research methods

Doing a literature review: How to find and make sense of published research

This guide is designed to help you to:

  • understand how to use other people’s writing to inform your own research;
  • develop a strategy for carrying out a search of the literature;
  • organise the themes logically;
  • evaluate the research you read;
  • think about the features of a reflective literature review and explore how to achieve this in practice. 

Research Methods: Doing a literature review

Writing your literature review

Style of writing

It is important to write clearly and not to over complicate the ideas being presented. However the writing needs to adopt an academic style. The best way to develop this is to do lots of reading of a range of different academic work. A useful exercise when looking at developing your style of writing is to make a list of useful words and phrases that you could adopt in your writing, for example:

How to reference

The most commonly used system for referencing is the Harvard referencing system. The key features of this system are:

Case study: Identifying the ‘trouble’ in a story

Read the excerpt below from a journal article and identify the ‘trouble’ in this story i.e. establish what the key issue is and the alternative viewpoints:

Application of ideas: Constructing your own literature map

Construct a literature map for the area of education that you are interested in researching.

Guidelines for helping you to construct a literature map:

Useful links to help you create a literature map

Structuring your ideas: Creating a literature map

It is important to have a plan of the areas to be discussed, using this to indicated how these will link together. In the overall structure of the literature review, there should be a logical flow of ideas and within each paragraph there should be a clear theme, around which related ideas are explored and developed. A literature map can be useful for this purpose as it enables you to create a visual representation of the themes and how they could relate to one another.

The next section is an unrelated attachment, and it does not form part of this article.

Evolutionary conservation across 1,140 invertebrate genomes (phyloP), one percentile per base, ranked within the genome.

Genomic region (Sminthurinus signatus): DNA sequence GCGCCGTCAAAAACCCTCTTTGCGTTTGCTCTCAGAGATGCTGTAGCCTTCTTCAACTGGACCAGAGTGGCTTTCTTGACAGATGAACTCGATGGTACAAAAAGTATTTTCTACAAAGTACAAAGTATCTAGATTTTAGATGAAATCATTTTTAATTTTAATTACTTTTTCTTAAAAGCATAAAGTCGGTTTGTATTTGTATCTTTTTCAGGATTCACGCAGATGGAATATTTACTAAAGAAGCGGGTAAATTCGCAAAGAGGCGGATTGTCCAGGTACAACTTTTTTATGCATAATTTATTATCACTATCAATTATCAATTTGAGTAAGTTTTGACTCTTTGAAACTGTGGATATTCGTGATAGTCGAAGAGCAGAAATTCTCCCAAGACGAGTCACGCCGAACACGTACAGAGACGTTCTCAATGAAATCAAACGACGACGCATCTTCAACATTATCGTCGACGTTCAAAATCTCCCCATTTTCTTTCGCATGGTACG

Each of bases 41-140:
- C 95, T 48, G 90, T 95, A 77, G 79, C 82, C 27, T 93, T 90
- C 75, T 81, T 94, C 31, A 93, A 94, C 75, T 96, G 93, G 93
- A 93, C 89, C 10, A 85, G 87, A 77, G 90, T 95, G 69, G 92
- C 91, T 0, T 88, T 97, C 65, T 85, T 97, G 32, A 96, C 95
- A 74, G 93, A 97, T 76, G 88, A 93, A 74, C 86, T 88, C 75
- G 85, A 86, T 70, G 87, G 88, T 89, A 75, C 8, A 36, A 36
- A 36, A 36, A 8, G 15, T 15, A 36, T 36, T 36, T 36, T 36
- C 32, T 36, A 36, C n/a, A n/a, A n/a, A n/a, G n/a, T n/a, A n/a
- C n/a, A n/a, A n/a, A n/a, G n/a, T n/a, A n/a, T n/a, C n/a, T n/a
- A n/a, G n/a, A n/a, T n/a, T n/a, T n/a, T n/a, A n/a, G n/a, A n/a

Starting to analyse

Make critical comments as you read and this will help you develop critical analysis. For paper copies these could take the form of post-it notes and for electronic documents you could use margin notes. Critical comments on a journal article could focus on:

Telling the story

The research of Golden-Biddle and Locke (1997, cited in Bryman, 2008) identified that the most effective research articles ‘tell a story’ that engages the reader. Thomas (2009) explores the approach adopted by Jerome Bruner to structuring writing as a story as establishing the ‘trouble’ in a story. This concept of ‘trouble’ refers to identifying an interesting issue around which to build the discussion. This issue will then form the basis of the rationale for doing your research and your dissertation will focus on exploring the issue further.


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